Blahs and Bad Dreams in the Pandemic's Fourth Year


For as long as my mushy cerebral cortex has had folds, I've been blessed (or cursed) with vivid dreams. In them, my subconscious tends to take on actions I avoid in real life. For instance, I am a pretty low-conflict person. I don't enjoy fighting, and I can't remember the last time I yelled at another human. I am more likely to bottle feelings, go to bed and chew through my mouthguard during somnolent screaming matches, Academy Award-winning, guttural performances. I wake up ready to be even-keeled and likable again.

I often remember these dreams. I've read about why this happens for some people and not others, and the reasons are vast and varied. Most researchers agree, though, that we remember dreams that are so intense they shoot us awake from the depths of REM slumber. We remember the ones that really rock us.

To wit, my dream last week:

I hosted a get-together to test out my fledgling manicure and pedicure skills on close friends, skills I do not have in real life. But in this dream, I wanted to learn something new and take a low-pressure step toward becoming a nail superstar. My brain had assembled an all-star cast from the spectrum of my life: friends from middle school, high school and beyond, plus a wildly strange collection of co-workers. My co-workers are reading this wondering if I did their pedicure in a dream, but I might take that information to my grave.

Quickly, the group ballooned to 20 angry, impatient people. I realized doing manicures and pedicures on everyone would be a 24-hour affair and I was just one person. Everyone wanted something specific, complaining about the temperature of the water, demanding nail art for which I was not qualified! After finishing nails on two so-called friends and accepting that it was impossible to please everyone, I woke up from the depths of REM with a dream I have chewed on ever since.

I'm extra reflective this time of year. Early March has been riddled with outsized anxiety since 2020. Each time a social media memory pops in from moments before the pandemic's true scope emerged, it feels like a ghost of a past life floating over the bed. I recognize that person going to a party and running a 5K, but I can never fully be her again.

She isn't traumatized in the classical sense, because others endured far more loss and pain, but she has hairline fractures. She doesn't look the same, dress the same, feel the same zest about making plans. She is older and more tired, which was going to happen no matter what. But she wonders if another version of her would have popped out more spry, less tentative, with better-fitting pants.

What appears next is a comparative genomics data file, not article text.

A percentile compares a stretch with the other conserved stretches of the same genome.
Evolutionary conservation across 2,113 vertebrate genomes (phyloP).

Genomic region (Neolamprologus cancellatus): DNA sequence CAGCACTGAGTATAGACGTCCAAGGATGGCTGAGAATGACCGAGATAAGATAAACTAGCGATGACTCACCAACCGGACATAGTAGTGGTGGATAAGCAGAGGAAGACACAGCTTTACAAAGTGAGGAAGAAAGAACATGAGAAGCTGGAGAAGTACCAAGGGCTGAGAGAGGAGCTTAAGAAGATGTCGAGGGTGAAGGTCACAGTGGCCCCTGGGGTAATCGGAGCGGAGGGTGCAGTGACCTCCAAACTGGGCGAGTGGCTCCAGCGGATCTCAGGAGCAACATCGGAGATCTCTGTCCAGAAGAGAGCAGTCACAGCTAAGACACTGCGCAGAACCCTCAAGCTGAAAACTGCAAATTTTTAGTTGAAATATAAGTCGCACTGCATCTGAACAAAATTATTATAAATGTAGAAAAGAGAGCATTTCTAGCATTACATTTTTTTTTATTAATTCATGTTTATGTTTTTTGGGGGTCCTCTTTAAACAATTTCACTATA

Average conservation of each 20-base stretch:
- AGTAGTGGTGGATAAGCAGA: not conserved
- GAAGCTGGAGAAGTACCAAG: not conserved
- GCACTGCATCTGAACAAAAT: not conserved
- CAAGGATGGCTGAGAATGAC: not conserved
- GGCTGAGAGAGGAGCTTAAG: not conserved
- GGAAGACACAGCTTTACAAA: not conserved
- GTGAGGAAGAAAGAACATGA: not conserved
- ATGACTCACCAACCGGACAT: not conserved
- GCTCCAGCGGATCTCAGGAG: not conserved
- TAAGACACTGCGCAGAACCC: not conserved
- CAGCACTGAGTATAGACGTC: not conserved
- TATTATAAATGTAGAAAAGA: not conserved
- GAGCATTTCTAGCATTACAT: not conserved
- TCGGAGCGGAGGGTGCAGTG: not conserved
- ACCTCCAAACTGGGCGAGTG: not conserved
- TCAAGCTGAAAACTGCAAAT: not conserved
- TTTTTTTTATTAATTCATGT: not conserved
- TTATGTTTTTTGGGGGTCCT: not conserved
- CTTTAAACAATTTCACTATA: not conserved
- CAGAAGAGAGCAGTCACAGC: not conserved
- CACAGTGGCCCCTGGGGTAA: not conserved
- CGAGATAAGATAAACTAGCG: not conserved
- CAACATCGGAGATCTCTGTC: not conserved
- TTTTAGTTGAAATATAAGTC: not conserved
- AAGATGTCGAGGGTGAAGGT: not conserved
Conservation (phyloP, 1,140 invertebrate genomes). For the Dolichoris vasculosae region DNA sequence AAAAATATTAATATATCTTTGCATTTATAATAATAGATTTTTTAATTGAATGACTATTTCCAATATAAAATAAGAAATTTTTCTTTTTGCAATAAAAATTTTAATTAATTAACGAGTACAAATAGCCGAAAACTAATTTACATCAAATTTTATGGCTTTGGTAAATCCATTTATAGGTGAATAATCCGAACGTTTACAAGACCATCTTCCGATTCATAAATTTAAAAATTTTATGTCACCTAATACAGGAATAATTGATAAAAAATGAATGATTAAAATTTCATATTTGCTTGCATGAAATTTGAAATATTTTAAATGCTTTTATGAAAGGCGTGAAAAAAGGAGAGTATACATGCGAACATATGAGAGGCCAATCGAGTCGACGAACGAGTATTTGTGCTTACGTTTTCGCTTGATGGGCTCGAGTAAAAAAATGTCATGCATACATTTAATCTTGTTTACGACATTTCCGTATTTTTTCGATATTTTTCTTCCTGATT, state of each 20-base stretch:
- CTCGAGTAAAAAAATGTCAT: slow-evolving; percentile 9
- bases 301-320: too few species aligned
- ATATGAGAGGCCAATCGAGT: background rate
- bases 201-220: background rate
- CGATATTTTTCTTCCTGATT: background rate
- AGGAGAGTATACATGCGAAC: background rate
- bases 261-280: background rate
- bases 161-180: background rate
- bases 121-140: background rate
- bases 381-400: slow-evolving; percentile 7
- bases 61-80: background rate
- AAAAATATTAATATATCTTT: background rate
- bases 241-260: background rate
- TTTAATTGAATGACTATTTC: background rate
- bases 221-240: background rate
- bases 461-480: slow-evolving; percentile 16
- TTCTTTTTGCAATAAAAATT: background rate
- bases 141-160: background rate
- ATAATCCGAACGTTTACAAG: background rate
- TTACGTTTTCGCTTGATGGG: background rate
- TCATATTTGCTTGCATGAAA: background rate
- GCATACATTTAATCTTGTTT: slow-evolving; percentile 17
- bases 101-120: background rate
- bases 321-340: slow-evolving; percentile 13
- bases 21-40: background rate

Is this new person stuck, succumbed to the comfortable habits of home? Can she try anything new and stick with it? Can she locate her former trust in humanity, or did humanity eat it up? She wonders if the people gathered in her house for pedicures truly believe in her or if they are heavy with judgment, whispering about her inertia while staring ahead with their own dead eyes.

I can't articulate the confusing Ides of March better than Jon Mooallem in the latest New York Times magazine. He attempts to make sense of the nuance of a cultural narrative still forming. Read the entire thing, even though he acknowledges you don't want to. That is the point: "As we enter a fourth pandemic year, each of us is consciously or subconsciously working through potentially irreconcilable stories about what we lived through -- or else, strenuously avoiding that dissonance, insisting there's no work to be done."


He asks, what is normal? Perhaps it's an impenetrable concept worth abandoning altogether. "The weirdness we've felt since -- what's still making us wobbly now -- may be the strain of trying, as hard as we can, to crank that busted machinery of normal back on," he writes.

While this one, stupid dream means I am overdue for nail services, I guess it also means whatever I want it to mean. So, I think it means this:


We can't pretend we should be the same as the people in those pre-pandemic photos. We can't pretend to have infinite energy to please everyone we have ever known, pretend we are not cynical, bruised, harder, older, sadder. We can't pretend to be normal because normal is a construct, and constructs are handles we cling to in search of certainty.

The blah. The blah is the work. The blah is the good space, the space where we can reset, find a new goal, energy, faith, the next steps forward in this house of mirrors. Because by pushing every blah feeling down, we leave our subconscious to do the hard work in the middle of the night. It's not fair to ask the brain's default network to locate the exact right shade of blue sparkle polish for a friend who is out there walking through the same hazy, unbelievable dream.


Stephanie Hayes is a columnist at the Tampa Bay Times in Florida. Follow her at @stephhayes on Twitter or @stephrhayes on Instagram.

Copyright 2023 Creators Syndicate Inc.




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